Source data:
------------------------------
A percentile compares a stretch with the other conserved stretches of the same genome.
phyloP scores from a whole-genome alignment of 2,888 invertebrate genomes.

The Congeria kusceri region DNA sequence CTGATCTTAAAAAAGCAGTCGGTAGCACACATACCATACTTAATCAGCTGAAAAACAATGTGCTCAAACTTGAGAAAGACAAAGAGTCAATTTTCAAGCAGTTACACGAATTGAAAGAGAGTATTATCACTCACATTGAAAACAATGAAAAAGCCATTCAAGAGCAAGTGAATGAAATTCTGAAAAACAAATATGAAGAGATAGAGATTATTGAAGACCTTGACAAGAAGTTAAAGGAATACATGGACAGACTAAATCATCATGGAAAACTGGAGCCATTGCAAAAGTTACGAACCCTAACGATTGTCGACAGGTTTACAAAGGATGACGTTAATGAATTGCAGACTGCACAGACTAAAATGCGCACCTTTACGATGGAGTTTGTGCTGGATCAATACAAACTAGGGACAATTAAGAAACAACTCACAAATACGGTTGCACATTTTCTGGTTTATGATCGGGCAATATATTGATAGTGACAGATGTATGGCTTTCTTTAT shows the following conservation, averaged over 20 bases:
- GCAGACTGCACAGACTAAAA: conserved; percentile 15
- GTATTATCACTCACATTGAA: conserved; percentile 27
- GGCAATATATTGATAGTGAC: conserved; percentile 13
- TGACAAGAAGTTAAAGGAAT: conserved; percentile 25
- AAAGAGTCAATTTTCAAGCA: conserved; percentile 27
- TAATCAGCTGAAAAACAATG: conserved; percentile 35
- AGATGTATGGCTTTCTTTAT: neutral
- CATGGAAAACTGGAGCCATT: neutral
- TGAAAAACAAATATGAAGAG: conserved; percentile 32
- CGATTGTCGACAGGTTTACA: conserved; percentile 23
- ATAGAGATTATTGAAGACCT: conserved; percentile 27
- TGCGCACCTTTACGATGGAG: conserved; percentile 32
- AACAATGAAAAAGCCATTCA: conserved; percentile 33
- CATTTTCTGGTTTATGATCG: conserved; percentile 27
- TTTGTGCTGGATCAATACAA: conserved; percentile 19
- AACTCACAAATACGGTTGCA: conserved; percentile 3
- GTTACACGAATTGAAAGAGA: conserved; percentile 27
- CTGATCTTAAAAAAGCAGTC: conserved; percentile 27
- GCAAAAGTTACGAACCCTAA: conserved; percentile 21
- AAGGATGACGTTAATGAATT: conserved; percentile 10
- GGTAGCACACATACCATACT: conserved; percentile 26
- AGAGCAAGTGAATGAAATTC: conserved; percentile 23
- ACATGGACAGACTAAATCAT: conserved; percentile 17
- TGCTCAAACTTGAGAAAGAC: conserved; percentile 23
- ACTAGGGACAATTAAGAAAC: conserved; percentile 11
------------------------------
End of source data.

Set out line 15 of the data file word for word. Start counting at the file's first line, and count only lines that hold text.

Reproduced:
- TGCGCACCTTTACGATGGAG: conserved; percentile 32